Onse Rus Guesthouse Description
Nestled at the foot of the majestic Swartberg is the quiet and serene village of Prince Albert. Here time is suspended in the dry crisp Karoo air. Onse Rus has been at the heart of Prince Albert since 1852 capturing its warm and friendly ambience under its thatched roof. You will immediately feel at home as you slow down to the relaxed pace of country life and take time to experience the simple beauty. Each of the 5 ensuite guest rooms offers their own special character with private entrances and patios away from the main house. After breathing the fresh country air, you’ll sleep soundly on the comfy beds with crisp cotton linen and mohair blankets. On arrival you are welcomed with tea and homemade chocolate cake in the garden – included farmhouse breakfast of homemade muesli, fresh farm dairy products, fruit juice, bacon and eggs with mouth watering local preserves.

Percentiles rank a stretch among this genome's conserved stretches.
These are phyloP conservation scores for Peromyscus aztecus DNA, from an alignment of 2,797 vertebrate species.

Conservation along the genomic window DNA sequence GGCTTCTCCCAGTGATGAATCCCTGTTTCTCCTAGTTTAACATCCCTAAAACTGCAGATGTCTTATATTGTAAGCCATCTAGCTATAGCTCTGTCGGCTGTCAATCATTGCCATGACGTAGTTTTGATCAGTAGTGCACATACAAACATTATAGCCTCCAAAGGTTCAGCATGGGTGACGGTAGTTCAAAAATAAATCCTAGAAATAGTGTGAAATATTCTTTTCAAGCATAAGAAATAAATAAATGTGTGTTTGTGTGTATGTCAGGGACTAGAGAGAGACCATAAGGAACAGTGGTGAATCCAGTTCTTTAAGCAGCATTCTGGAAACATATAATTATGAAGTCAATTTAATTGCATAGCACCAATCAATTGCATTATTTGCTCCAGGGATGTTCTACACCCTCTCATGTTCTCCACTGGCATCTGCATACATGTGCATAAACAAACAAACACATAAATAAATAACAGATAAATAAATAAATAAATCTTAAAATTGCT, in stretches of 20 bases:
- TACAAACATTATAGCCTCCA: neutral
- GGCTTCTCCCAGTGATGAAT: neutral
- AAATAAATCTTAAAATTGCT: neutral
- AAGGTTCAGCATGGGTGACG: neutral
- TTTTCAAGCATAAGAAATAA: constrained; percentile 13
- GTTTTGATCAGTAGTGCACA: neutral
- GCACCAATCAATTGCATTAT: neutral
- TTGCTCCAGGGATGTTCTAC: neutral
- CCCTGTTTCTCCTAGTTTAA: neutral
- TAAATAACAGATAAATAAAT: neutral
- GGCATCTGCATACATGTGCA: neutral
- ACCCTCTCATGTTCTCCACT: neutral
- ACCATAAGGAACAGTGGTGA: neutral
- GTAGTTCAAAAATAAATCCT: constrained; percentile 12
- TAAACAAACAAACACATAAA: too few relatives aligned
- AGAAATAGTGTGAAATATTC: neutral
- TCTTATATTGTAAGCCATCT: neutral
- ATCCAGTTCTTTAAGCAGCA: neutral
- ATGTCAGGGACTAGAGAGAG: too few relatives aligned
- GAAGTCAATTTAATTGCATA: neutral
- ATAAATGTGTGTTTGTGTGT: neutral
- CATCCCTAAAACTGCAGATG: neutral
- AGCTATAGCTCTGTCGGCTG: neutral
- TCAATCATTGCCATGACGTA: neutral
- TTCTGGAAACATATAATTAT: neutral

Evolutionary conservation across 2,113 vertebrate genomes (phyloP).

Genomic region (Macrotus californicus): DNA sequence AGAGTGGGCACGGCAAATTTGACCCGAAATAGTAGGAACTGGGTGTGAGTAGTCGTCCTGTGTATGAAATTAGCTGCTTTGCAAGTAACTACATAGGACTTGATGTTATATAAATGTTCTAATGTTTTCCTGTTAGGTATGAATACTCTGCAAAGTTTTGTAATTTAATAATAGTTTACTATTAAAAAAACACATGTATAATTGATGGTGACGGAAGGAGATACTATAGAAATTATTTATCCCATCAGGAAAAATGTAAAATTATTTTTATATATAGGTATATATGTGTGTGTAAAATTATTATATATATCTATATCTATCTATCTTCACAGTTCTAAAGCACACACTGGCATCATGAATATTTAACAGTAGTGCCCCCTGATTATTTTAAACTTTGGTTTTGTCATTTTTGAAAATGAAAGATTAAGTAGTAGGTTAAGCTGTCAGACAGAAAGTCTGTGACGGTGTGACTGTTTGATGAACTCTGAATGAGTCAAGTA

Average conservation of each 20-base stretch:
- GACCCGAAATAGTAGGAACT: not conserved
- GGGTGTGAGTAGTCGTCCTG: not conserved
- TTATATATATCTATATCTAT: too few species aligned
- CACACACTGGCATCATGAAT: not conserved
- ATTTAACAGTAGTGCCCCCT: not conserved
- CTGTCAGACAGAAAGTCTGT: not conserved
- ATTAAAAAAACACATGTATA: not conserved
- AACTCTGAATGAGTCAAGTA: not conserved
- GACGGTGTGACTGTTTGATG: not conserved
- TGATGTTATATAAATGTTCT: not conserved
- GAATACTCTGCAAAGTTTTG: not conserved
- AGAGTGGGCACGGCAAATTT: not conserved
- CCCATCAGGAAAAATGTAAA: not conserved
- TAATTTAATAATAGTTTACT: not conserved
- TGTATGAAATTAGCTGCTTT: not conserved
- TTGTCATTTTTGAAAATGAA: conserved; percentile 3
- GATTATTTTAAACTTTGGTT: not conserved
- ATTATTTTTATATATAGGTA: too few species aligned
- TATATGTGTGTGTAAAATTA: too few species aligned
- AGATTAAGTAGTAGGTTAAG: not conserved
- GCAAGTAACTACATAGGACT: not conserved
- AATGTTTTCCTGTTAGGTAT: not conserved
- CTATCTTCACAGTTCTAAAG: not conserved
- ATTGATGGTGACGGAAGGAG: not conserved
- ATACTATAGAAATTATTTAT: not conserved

Once considered impenetrable, there are three routes – The Swartberg Pass, Meiringspoort and Seweweekspoort linking the Great Karoo with the Little Karoo and the coast. The Swartberg Loop takes you through two of them - Meiringspoort and the Swartberg Pass. Both are on Prince Albert's doorstep, and with their awesome beauty and many opportunities for recreation, should be on every visitor's itinerary. Leave the Route 62 at Calitzdorp Oudtshoorn or De Rust. This will bring you through some of the most breathtaking mountain scenery in South Africa to the Southern edge of the Great Karoo where you will discover the small town of Prince Albert nestling at the foot of the mighty Swartberg. This massive range forms the Southern edge of the African continental plate. Its tortured rock formations thrusting high above the plains bear’s timeless testimony to the ancient tectonic collisions of a world in the making. Here, the Creator had fun. The great symphonic swirls of multi-hued sandstone strata cut through by deep ravines separate the narrow terraces of the Little Karoo from the great interior plateau named “The Dry Country” of Karoo by the ancient San people. Explorers, writers and artists of past centuries – la Vaillant, Lawrence Green, Pierneef, Schreiner – have traversed these plains & captured the dramatic impact and magic of its landscapes & wildlife in words and pictures for generations of travellers to come. The Swartberg is a magnificent backdrop to the village of Prince Albert. The 27 km Swartberg Pass is considered one of the most impressive mountain passes in the world: an untarred road that winds to the summit 1583 meters above sea level in steep zigzags and sudden switchbacks with breathtaking views every turn. The road is supported in places by hand-packed stonewalls, a trademark of the brilliant road engineer of the 19th Century, Thomas Charles Bain. Along the way there are relics of old prisons, tollhouses, and Way stations that bear historic testimony to past adventures. Often covered with snow in winter, the mountain's microclimate supports fynbos and a rich bird life in contrast with the arid-zone flora and fauna outside its cool shady kloofs. The Swartberg Pass was declared a National Monument in its Centenary year, 1988. Those who have crossed the pass will never forget it This beautiful, secluded valley, roughly 20km long and less than 1 km wide, lies hidden in the heart of the Swartberg. It was inaccessible by road until 1963. Its many streams and fertile soil once supported a community who lived there for more than 100 years in isolation. Also known as "Die Hel" it is shrouded in romantic notions of mythical communities lost in hidden mountain valleys. Relic farms and several restored cottages remain to stimulate the romance. Access was only on foot and the harvesting of dried fruit and honey were carried out by pack donkey - along seemingly impassable routes for barter with the outside world. Today, travellers can drive into Gamkaskloof along Eland's Pass - an unforgettable journey of breathtaking zigzags dropping dramatically to the valley 1000 meters below. The turnoff to Gamkaskloof is 25 km from Prince Albert, on the Swartberg Pass ascent. Visitors should allow at least 6 hours for the return trip to Prince Albert. Lovingly restored self catering accommodation and camping facilities are available in the valley allowing the imagination to wander through the web of stories, both mystical and true, of what life must have been like in this hidden valley. Meiringspoort is a deep cleft through the seemingly impenetrable Swartberg range. This natural passage forms a convenient link between the Great and Little Karoo. Soaring cliff walls with spectacular rock formations line the 25 km tarred road, which winds along the floor of the gorge, crossing the Groot River 25 times. Entry to the Poort is via Klaarstroom, 55 kms east of Prince Albert en route to Oudtshoorn and the coast. Hardy plants, including indigenous pelargoniums, cling to the precarious rock faces while birds, baboons and smaller fauna abound in the protected kloofs & crevices. Among the most scenic spots is the waterfall tumbling into a dark pool that, according to legend, is bottomless. In Meiringspoort one feels insignificant against the overwhelming grandeur of the surroundings. Driving through this Poort with its winding road, the traveller is enchanted by the scenery with a kaleidoscope of every changing colour. The richness of the vegetation along the river will intrigue the plant lover and the birdwatcher will be amazed at the bird life. Meiringspoort was originally opened to traffic on the 3rd March 1858. The town is a living record of South African rural life over the last two centuries during which well-watered orchards and colourful gardens have been patiently coaxed from the harsh African wilderness. Prince Albert and its surroundings offer attractions for everybody from hikers and bikers, to birdwatchers, stargazers and botanists. Artists & writers find themselves enthralled by the stark and dramatic beauty of both the endless plains and the towering peaks. More than anything else it is a place to slow down, forget the hectic pace of urban life and rediscover the bare essentials such as sunsets & thunderstorms over the plains, clear morning air & night skies crowed with stars. The high wide sky and broad landscapes of their surroundings have infused the community with the peacefulness & patience that have equipped them to endure past hardships & with which they will endure future ones.